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ARTICLE |

Skeptical of Skeptics

Thomas L. English, MD
JAMA. 1991;265(8):964. doi:10.1001/jama.1991.03460080032011.
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ABSTRACT

Skepticism permeates our profession. It is ingrained during medical training and reinforced by professional experience. Who among us has not repeatedly seen claims for fourth-generation drugs with no side effects, new operations that yield glowing results with minimal complications, or the latest infallible, high-tech diagnostic procedure... only to discover months or years later that these claims missed the truth by miles. Small wonder most of us are skeptics. To be skeptical is to be detached, rational, and objective. Skepticism is widely perceived as the prudent, conservative way to deal with ambiguous situations—times when even experts are confounded. Healthy skepticism is the "in" attitude for intelligent, discriminating physicians.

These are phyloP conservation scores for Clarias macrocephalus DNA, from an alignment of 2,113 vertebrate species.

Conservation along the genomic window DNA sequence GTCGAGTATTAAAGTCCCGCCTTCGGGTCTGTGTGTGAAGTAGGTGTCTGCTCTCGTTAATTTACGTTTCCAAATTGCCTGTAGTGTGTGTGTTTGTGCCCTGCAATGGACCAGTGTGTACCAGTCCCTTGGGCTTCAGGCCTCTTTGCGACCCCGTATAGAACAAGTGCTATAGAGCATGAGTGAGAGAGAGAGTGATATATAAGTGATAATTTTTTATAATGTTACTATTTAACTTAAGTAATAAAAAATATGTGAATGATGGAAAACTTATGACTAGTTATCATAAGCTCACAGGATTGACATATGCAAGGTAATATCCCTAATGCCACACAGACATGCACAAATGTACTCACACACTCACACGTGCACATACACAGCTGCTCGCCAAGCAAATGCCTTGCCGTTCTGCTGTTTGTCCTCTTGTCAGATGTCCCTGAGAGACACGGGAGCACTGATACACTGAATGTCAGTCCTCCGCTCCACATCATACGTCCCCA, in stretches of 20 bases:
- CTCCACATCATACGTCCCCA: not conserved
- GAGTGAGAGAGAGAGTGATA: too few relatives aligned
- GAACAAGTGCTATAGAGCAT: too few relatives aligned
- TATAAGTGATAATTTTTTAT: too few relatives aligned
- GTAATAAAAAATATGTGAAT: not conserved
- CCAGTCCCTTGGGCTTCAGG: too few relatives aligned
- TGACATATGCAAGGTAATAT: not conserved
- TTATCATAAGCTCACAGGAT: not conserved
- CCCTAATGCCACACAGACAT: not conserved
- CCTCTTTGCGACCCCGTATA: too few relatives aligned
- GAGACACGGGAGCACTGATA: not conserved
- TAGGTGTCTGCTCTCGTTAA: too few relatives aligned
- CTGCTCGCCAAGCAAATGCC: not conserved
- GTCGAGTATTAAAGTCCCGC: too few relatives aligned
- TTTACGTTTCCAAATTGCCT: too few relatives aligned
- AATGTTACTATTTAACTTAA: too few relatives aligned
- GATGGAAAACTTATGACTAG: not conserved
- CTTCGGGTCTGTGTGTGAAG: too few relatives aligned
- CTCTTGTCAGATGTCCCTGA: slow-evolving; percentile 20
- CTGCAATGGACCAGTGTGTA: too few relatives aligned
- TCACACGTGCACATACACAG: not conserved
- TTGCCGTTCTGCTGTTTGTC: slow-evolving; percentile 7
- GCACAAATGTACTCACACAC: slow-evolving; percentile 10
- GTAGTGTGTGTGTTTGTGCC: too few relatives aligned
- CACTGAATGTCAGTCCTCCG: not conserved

But healthy for whom?

Four years ago I was diagnosed as having chronic fatigue syndrome (CFS). The experience has given me a new perspective of my profession, one that is not always flattering. In one early report, the average CFS patient had previously

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The American Medical Association is accredited by the Accreditation Council for Continuing Medical Education to provide continuing medical education for physicians. The AMA designates this journal-based CME activity for a maximum of 1 AMA PRA Category 1 CreditTM per course. Physicians should claim only the credit commensurate with the extent of their participation in the activity. Physicians who complete the CME course and score at least 80% correct on the quiz are eligible for AMA PRA Category 1 CreditTM.
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